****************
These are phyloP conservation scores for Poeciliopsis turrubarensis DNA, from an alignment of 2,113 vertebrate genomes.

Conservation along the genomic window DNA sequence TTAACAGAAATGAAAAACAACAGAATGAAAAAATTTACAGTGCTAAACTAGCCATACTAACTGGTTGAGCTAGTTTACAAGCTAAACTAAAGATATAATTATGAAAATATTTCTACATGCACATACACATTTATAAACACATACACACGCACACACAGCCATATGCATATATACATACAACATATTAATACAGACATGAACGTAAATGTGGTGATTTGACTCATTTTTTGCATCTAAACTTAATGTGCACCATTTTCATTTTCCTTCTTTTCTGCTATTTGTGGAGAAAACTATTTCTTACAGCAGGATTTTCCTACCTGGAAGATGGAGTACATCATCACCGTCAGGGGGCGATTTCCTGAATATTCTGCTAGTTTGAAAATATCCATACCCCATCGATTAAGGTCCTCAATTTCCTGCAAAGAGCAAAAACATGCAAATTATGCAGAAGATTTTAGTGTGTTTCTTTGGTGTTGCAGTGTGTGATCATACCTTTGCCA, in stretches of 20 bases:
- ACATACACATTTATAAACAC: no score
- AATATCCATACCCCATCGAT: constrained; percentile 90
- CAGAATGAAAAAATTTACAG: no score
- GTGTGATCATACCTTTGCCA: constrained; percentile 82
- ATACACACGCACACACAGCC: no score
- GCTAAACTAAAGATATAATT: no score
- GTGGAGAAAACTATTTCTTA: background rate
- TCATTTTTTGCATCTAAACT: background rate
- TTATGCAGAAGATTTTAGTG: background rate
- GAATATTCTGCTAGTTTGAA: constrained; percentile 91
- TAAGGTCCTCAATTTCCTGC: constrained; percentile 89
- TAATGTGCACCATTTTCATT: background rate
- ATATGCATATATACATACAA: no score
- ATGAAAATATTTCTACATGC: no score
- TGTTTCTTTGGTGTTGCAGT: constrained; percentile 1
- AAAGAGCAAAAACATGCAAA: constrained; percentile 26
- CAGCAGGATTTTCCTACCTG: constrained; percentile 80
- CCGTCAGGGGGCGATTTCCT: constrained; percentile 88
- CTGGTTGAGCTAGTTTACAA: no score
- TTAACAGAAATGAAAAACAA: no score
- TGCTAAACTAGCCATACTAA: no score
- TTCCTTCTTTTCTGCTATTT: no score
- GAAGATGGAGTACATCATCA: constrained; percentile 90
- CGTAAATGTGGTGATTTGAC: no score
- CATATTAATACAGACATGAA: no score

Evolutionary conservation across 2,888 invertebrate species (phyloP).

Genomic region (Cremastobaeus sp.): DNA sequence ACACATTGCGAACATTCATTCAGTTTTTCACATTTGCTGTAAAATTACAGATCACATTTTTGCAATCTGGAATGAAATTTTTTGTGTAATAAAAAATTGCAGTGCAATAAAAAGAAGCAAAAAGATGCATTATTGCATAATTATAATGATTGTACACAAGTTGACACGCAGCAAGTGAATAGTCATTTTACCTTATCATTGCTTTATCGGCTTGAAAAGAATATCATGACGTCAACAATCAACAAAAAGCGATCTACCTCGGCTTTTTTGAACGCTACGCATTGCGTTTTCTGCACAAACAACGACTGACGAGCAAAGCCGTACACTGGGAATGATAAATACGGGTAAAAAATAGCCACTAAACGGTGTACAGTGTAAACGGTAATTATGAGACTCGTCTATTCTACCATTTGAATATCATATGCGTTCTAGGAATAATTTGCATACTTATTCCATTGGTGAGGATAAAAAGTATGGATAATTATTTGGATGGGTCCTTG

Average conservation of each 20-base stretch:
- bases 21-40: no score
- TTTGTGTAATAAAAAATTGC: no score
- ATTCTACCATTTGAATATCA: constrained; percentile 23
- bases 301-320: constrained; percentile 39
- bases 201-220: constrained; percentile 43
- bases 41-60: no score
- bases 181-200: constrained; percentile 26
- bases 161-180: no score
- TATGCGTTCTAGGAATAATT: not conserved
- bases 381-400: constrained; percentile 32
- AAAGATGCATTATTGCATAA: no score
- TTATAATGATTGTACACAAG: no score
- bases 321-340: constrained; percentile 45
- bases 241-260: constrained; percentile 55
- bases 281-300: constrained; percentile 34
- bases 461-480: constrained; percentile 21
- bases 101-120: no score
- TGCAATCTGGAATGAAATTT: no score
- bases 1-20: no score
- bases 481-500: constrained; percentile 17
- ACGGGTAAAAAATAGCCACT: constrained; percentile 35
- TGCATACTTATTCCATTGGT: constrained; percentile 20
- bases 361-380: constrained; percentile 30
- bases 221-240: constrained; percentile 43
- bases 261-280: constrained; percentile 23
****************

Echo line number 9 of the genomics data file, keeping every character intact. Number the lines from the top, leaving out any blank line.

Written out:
- GTGGAGAAAACTATTTCTTA: background rate